Among the possible responses to food sufficiency problems for humans and animals, the Food and Agriculture Organization of the United Nations (FAO) recommends in its report “Edible Insects” to consider the breeding of insects in large scale. The insect-based diet (entomophagy) could become widespread in the coming decades. Indeed, according to FAO, it is already almost 2.5 billion people who regularly eat insects in the world. In Europe, the idea of developing an industrial production of edible insects caught on.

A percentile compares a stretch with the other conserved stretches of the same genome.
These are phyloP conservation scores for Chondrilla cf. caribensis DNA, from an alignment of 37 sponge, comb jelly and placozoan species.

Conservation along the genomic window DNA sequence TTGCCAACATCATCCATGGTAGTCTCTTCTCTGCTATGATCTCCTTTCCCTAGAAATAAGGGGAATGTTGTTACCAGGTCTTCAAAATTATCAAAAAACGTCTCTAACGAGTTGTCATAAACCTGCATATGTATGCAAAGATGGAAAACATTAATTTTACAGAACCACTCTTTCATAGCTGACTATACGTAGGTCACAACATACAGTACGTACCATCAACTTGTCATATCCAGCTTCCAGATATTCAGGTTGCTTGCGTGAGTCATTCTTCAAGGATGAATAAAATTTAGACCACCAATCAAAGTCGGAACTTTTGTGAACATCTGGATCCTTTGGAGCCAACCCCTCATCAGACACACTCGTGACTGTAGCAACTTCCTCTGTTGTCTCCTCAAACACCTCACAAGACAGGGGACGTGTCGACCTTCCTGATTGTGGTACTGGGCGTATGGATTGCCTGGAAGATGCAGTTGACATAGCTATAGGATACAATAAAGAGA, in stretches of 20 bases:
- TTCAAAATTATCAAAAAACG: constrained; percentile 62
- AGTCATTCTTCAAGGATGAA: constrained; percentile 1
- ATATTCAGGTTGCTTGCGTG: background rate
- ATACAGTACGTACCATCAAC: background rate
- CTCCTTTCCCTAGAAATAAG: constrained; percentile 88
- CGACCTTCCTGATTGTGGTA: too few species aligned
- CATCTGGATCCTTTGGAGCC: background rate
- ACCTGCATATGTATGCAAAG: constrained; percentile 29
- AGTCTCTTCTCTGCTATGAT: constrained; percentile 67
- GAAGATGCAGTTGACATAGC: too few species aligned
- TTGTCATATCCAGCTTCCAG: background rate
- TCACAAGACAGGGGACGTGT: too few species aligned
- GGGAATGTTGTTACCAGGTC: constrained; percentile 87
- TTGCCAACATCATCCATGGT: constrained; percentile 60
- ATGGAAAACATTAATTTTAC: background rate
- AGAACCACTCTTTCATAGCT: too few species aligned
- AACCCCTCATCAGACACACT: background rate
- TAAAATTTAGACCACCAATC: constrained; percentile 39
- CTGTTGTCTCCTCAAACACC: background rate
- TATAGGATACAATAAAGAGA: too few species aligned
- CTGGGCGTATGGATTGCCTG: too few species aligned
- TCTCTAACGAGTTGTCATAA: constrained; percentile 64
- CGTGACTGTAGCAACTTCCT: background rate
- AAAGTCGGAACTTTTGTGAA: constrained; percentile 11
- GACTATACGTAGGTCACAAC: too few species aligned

The Functional and Evolutionary Entomology Unit is interested also in this research theme. A synthesis of scientific knowledge on entomophagy conducted on behalf of ANSES, highlighted the lack of available scientific data on topics such as the environmental impact of the production of insects compared to other protein sources  (including topics of ecological footprint and energy costs) and the nutritional value of different species of insects and insect products. This finding also applies as regards the specific dangers related to insects and safety in consuming countries. This study has highlighted the need for research in order to allow a full assessment of the health risks associated with consumption of insects.